stakeholders, inasmuch as the recommended increases in research funding to $500 million did not materialize.

  • A shift in priority-setting might lead to a change in the types of research supported by the NRI.

  • In general, programs with higher and more stable funding have been more consistent in their operations, whereas other divisions show a large number of program starts and stops during the NRI’s history.

  • Several short-term changes in program direction (over 4- to 6-year time frames) have occurred in research areas that would otherwise need at least 8 or 10 years to have an impact. That suggests a lack of long-term strategic planning in some cases.

  • The lack of a clear perception of the logic of annual requests for proposals across the 26 programs is partly responsible for the NRI’s inability to attract increased research budgets for these programs. The committee believes that a more logical priority-setting process that relates NRI programs to USDA goals and emerging issues in the food, fiber, and natural-resources system might be effective in demonstrating the importance of NRI-supported research and lead to increased research budgets.

Overall, the process of NRI priority-setting appears to be reactive, not active. Change has come about because vocal groups advocated areas of scientific opportunity (NRI leadership and principal-investigator constituency) rather than because of clear mission focus and research strategy. Systems to relate to all constituencies regularly to share input and review mission have been ad hoc. The committee believes that there is ample room in the six congressionally mandated divisions to redefine a consistent focus for funding and to adjust that focus as the long-term priorities of the food, fiber, and natural-resources systems change.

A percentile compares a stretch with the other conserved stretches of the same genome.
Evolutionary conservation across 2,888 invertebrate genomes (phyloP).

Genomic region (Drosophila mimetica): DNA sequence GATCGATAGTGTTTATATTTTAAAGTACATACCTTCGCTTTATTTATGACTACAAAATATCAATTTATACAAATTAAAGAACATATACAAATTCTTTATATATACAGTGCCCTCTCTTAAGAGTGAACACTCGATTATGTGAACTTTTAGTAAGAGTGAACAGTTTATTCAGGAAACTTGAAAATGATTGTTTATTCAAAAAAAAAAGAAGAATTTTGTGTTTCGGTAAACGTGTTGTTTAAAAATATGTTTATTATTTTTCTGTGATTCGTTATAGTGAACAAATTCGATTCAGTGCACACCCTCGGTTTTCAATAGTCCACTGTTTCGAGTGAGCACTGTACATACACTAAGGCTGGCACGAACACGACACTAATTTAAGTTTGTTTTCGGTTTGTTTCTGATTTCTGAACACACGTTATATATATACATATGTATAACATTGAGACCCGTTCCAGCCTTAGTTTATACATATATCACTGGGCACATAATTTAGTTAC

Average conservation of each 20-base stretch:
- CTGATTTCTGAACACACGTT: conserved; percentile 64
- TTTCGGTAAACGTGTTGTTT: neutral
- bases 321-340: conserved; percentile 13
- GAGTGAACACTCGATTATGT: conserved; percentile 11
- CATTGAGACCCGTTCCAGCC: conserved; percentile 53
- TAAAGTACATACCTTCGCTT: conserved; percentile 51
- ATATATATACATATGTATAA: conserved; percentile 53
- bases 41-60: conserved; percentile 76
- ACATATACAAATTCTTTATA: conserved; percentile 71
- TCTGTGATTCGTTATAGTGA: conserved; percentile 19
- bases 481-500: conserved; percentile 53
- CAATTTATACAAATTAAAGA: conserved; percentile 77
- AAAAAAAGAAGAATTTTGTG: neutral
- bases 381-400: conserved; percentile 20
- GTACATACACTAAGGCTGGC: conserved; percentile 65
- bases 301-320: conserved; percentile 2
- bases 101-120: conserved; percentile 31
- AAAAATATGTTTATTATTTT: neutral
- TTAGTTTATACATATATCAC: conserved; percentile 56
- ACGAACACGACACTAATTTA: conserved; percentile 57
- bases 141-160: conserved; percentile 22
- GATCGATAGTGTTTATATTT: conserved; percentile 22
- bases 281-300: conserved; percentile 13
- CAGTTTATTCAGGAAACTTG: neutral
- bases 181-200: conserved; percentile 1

As a major, peer-review-based research-funding mechanism, the NRI should have its programs more closely linked to the overall goals, planning, and evaluation procedures of the food, fiber, and natural-resources system. The linkage should reflect the NRI’s mission relative to other funding mechanisms and programs (see “Complementarity” in chapter 4). Included in the NRI’s role should be strong emphases on fundamental and multidisciplinary research and mission-linked and single-discipline approaches (see “Scientific Objectives” in chapter 4).



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